The carcinogen ethylene oxide was released into the air in high concentrations between 2004 and 2009 because of a failure of the incinerator at the company. As a result, the unprocessed ethylene oxide left the company for years through a calamity pipe. The afterburner should have reduced the concentration by 99.9 percent.

More info: http://www.telegraaf.nl/nieuws/1572600/forse-boete-geeist-voor-uitstoot-giftige-stof [Dutch]

2. Prison sentences and EUR €750,000 fines for managers of companies for 'beaching ships'.

Six companies that belong to the Seatrade group were prosecuted for violating the European Waste Shipment Regulations, when they carried out the demolition of ships on beaches in India and Turkey. The Public Prosecutor demanded a fine of EUR €750,000 (USD $899,604) against each of the three central companies of the Seatrade group, with fines of EUR €100,000 (USD $119,947) against each of the three companies under which the ships operated. The executives in question were each sentenced to six months in prison, with two months under conditions.

More info: https://legalcounselor.nl/nieuws/gevangenisstraffen-voor-leidinggevenden-ondernemingen-voor-beachen-van-schepen-en-750-000-euro-boetes/

 

Australia

Glass-fitting company fined AUD $150,000 (USD $112,380) after worker was seriously injured unloading glass panels.

City Projects Pty Limited was prosecuted after a then 28-year-old male worker was struck by glass panels that were not adequately restrained when being unloaded from crates with a forklift. The company had not provided adequate training.

http://www.safework.nsw.gov.au/news/media-release/worker-seriously-injured-after-company-fails-to-provide-training

 

United Kingdom

1. Local Council and large waste management company fined GBP £100,000 (USD $ 135,990) and GBP £250,000 (USD $ 339,976) respectively after worker crushed.

A workshop cleaner was known to need additional support at the workplace was struck by a reversing 17.5 ton dust cart and suffered serious injuries. The waste company did not take reasonably practicable precautions to ensure the injured party was safe whilst working within their workshop due to a lack of implementation of adequate controls for workplace transport such as use of a banksman. Both defendants also failed to take into account the specific capabilities of this vulnerable worker and to take reasonably practicable steps to ensure the safety of this individual working within a high-risk environment.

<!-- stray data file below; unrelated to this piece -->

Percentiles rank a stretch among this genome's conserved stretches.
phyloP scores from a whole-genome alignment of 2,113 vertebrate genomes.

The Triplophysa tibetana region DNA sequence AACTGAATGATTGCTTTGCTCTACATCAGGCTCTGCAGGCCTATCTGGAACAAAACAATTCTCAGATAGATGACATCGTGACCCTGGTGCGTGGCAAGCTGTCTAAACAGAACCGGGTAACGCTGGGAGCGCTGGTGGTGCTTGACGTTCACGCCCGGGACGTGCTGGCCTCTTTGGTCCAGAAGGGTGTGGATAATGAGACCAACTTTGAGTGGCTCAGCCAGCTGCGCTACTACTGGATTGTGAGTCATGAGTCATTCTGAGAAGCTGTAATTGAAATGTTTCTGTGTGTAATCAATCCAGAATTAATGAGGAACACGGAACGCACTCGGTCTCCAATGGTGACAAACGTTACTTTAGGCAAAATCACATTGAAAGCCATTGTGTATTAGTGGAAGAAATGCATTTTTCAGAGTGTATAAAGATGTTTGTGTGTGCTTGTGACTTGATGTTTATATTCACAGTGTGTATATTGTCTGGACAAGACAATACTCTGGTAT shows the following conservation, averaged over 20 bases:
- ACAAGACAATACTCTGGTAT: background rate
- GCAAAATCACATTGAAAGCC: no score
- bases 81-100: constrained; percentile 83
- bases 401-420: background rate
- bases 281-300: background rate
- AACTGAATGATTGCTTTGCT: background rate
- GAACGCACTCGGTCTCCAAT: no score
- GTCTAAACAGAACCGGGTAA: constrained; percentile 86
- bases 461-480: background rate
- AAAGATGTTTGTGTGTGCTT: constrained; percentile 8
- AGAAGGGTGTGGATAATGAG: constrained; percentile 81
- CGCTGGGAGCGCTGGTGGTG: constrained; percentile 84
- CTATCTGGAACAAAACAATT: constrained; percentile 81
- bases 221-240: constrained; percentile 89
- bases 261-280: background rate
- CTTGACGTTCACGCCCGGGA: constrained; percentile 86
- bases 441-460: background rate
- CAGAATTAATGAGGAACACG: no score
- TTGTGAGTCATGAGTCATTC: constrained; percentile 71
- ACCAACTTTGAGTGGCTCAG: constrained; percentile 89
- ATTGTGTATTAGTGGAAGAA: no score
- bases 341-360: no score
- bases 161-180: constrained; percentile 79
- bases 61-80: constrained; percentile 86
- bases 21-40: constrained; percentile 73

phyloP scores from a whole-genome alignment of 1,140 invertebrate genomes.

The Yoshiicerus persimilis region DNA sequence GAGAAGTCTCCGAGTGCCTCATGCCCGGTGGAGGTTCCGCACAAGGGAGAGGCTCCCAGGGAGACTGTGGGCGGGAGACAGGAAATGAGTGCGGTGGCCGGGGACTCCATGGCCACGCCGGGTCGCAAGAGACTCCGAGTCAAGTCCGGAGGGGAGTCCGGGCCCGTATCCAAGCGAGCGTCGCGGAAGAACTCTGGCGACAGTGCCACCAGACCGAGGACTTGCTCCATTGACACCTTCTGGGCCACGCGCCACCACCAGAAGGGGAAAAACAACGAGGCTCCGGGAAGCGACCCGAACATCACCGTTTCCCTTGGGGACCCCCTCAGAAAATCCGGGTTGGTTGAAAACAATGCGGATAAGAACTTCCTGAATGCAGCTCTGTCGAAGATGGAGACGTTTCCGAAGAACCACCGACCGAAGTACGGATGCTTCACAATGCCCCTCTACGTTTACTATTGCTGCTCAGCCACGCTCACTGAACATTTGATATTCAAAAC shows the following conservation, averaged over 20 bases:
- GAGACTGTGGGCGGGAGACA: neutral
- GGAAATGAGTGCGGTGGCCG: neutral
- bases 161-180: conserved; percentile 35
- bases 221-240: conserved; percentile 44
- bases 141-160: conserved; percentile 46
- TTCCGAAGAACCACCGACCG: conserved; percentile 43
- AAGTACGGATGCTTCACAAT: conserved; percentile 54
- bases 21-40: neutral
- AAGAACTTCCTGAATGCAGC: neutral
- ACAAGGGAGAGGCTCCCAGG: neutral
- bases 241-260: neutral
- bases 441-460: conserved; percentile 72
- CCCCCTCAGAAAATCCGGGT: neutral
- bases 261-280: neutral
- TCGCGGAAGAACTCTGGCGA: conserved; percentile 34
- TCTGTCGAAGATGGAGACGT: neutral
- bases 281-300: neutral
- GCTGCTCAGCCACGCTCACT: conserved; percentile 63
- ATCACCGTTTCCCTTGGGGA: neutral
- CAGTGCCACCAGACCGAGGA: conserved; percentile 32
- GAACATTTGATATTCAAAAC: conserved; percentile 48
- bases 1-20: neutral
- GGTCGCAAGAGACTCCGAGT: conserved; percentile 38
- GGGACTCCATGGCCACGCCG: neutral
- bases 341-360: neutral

More information: http://press.hse.gov.uk/2018/london-council-and-veolia-fined-after-worker-crushed-by-reversing-vehicle/

2. Natural gas storage facility operator fined GBP £300,000 (USD $407,971) after 13 employees and contractors were exposed to asbestos fibers.

Beverley Magistrates’ Court heard that a team of three mechanical maintenance personnel were tasked with the removal of a non-return valve from a compressed air distribution system. Some of the sealing gasket material was difficult to remove so they used a wire brush mounted on an electric drill to remove the gasket material which spread fibers from the gasket around the maintenance workshop onto floors, work benches and clothing.

Two days later another employee of SSE Hornsea Ltd. became suspicious of the fibrous dust, and having reported his concerns, arranged for a sample of the dust to be tested. It was found to contain chrysotile (white) asbestos fibers. The maintenance workshop was later closed to prevent access by employees and contractors.

The Health and Safety Executive (HSE) prosecuting told the court that the company had failed to identify in the risk assessment for this job that there were asbestos gaskets attached to the non-return valve. HSE also told the court that records held on site, which could have helped identify the presence of asbestos, were not adequate and that the maintenance team leader involved in this task had not undertaken asbestos awareness training.

SSE Hornsea Ltd. of Inveralmond House, 200 Dunkeld Road, Perth pleaded guilty to breaching Sections 2 (1) and 3(1) of the Health & Safety at Work etc., Act 1974.